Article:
State-of-the-art technology at UNB's Andrew and Marjorie McCain Human Performance Lab is helping researchers and health care professionals empower patients with cerebral palsy.The University of New Brunswick’s state-of-the-art Andrew and Marjorie McCain Human Performance Lab is enabling researchers and surgeons in Atlantic Canada to develop treatment strategies for children living with cerebral palsy.

Dr. Victoria Chester, professor in the faculty of kinesiology, is conducting gait analysis trials with surgeons from the Horizon Health Network and partners at the Stan Cassidy Centre for Rehabilitation.  Gait analysis is used to assess, plan and treat patients with conditions affecting their ability to walk.

“The gait lab provides a unique 3-dimensional assessment of movement, which is not available anywhere else in the Maritimes,” says Nicole Desaulniers, a physiotherapist at the Stan Cassidy Centre. “Rehabilitation treatments, medical and surgical procedures are planned according to reports generated at the lab. It is an incredible opportunity for our patients to have this type of technology so close to home, and ultimately, it improves their chances at better day-to-day mobility and independence.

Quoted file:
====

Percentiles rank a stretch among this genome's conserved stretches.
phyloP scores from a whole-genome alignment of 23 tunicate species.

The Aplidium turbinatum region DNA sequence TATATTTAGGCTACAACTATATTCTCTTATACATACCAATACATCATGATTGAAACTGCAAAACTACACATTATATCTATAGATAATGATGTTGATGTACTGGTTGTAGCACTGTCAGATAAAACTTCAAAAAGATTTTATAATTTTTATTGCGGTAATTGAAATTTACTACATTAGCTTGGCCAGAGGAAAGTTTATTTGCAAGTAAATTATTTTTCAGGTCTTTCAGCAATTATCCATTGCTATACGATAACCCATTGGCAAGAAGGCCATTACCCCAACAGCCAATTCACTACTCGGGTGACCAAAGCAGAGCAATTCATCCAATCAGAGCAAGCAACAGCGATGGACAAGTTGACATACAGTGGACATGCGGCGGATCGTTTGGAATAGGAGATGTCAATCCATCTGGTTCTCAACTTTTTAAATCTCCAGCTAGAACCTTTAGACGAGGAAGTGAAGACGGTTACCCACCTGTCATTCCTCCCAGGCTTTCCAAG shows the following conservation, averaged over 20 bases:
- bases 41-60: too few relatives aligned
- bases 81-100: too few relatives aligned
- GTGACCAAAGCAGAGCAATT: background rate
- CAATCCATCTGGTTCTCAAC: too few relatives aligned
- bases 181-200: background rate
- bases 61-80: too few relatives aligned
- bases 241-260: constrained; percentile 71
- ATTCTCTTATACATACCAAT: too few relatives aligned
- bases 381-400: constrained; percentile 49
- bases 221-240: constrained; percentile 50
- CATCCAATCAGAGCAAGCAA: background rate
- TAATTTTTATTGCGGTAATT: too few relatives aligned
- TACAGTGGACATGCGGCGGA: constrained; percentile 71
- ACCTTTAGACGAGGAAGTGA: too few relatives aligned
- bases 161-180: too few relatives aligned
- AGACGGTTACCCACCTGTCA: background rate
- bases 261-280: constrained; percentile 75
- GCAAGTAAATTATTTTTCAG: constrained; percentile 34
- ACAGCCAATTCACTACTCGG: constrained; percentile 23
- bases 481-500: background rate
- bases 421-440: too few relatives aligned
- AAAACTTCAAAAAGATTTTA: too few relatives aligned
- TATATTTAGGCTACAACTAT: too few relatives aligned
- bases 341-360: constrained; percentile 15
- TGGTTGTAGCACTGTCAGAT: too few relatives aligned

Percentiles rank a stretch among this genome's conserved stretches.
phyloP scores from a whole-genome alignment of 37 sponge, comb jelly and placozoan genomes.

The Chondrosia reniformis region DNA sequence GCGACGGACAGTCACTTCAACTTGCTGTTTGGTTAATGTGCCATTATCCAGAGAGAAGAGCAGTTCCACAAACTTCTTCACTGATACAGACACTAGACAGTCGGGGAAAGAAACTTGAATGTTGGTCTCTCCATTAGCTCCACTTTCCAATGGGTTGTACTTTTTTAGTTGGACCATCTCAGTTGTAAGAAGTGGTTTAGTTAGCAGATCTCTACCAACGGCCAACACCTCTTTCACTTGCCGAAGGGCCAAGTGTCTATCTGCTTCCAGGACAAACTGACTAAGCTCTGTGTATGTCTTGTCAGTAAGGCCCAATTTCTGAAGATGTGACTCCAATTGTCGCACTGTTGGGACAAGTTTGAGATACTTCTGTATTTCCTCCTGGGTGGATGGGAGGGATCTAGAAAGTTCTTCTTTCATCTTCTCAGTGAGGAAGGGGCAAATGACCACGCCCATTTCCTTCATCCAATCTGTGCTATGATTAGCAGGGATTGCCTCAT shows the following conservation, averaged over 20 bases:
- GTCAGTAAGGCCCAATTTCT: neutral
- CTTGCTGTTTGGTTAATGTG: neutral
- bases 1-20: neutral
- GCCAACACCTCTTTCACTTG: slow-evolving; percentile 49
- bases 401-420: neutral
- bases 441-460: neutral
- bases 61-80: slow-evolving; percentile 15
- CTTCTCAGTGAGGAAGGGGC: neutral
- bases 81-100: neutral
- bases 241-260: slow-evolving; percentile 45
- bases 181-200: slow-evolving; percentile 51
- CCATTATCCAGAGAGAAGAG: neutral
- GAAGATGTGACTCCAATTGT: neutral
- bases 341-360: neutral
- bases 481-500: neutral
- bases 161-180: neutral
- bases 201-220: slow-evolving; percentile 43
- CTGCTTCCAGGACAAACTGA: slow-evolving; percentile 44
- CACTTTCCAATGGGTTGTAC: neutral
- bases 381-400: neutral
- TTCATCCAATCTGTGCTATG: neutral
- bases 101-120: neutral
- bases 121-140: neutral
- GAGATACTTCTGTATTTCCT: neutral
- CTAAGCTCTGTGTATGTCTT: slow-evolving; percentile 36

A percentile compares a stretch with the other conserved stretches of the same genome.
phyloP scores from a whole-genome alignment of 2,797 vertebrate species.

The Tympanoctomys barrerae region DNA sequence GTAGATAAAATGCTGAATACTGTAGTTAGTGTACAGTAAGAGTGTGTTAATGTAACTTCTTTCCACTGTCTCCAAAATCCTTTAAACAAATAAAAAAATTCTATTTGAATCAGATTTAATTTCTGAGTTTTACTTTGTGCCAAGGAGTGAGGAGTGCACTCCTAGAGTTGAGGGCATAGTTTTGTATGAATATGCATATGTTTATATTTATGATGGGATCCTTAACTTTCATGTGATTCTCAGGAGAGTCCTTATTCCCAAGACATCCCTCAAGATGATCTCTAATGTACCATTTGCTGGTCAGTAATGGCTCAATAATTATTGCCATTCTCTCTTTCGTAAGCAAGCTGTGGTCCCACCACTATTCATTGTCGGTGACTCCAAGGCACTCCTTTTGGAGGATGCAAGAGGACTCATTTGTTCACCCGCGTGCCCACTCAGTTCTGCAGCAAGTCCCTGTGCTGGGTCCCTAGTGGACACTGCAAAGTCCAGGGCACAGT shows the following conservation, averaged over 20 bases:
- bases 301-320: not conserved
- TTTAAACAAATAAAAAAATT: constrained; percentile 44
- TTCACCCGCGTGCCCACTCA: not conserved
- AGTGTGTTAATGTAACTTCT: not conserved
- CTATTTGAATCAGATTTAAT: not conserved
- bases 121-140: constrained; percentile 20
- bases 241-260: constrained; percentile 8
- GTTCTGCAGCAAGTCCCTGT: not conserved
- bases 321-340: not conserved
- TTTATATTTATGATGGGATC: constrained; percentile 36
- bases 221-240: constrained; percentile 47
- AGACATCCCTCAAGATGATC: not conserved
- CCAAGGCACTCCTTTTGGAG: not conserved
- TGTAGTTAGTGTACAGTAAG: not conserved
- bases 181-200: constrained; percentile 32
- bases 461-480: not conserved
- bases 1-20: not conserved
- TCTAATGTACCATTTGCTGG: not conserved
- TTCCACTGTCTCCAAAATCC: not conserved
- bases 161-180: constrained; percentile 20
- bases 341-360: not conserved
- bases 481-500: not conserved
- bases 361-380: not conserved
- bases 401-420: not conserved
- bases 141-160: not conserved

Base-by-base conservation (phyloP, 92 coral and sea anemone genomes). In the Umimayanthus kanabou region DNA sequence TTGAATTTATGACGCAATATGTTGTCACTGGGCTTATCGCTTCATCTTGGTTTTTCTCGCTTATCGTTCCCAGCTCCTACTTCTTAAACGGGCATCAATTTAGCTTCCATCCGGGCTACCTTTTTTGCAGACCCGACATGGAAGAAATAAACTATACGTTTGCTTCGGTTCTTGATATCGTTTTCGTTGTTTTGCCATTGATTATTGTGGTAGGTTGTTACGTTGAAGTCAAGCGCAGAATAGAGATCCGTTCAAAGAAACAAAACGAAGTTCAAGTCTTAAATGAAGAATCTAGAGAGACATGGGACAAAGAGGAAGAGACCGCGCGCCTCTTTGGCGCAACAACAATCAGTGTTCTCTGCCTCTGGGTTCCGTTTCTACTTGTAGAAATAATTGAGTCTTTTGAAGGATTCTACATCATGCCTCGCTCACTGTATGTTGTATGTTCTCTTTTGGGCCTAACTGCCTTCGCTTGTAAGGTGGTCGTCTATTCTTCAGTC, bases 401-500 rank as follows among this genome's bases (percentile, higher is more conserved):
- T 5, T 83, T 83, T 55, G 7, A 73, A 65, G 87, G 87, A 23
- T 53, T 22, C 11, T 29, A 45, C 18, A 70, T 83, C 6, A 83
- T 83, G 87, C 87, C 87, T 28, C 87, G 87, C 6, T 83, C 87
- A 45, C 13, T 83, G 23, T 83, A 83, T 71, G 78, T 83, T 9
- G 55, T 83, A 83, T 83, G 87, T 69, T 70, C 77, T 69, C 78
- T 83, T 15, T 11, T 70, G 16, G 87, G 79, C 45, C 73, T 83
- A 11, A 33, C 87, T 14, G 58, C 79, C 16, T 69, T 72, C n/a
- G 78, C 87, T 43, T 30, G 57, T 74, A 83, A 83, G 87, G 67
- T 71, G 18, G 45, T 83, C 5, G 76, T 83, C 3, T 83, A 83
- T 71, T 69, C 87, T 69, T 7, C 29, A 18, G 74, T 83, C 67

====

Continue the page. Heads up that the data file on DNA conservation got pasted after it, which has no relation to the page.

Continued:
While gait analysis can be conducted on both children and adults, children affiliated with the Stan Cassidy Centre—and especially those with the most severe conditions—are currently given priority.

“This is one of the most fulfilling and rewarding aspects of our work,” says Chester. “We have the opportunity – thanks to this technology and our partnership with the Stan Cassidy Centre – to help these children move as freely and independently as possible.”

In practical terms, this might mean empowering a child to improve their walking skills, get in and out of the bathtub, or transfer in and out of a car, by him or herself.

UNB’s motion capture technology system – the same technology used in movie production – allows researchers to place reflective markers on subjects’ skin to analyze their movements. In the case of children living with cerebral palsy or other movement-related conditions, the technology provides surgeons with data on weight-bearing patient movement – something that cannot always be appreciated from clinical tests or visualized in an operating room when a patient is under anesthesia.

Chester and her colleague, Dr. Usha Kuruganti, aided in the design and commissioning of the infrastructure and facilities within the world-class Andrew and Marjorie McCain Human Performance Lab facility located in the Richard J. CURRIE CENTER at UNB in Fredericton.

The lab houses the world’s most advanced 16 megapixel Vicon motion capture system to accurately track and record movement. The high resolution of the cameras enables researchers to study the details of locomotion and mobility impairment, and is used by private companies and researchers across North America as an industrial standard.

The world-class technology of the human performance lab, as well as the expertise of a multi-disciplinary team of researchers and clinicians in the fields of biomechanics, neuromuscular physiology and chronic disease management, has established UNB as a leader in health and wellness research in the Canada.

To arrange a media interview, please contact Kelsey Seymour.

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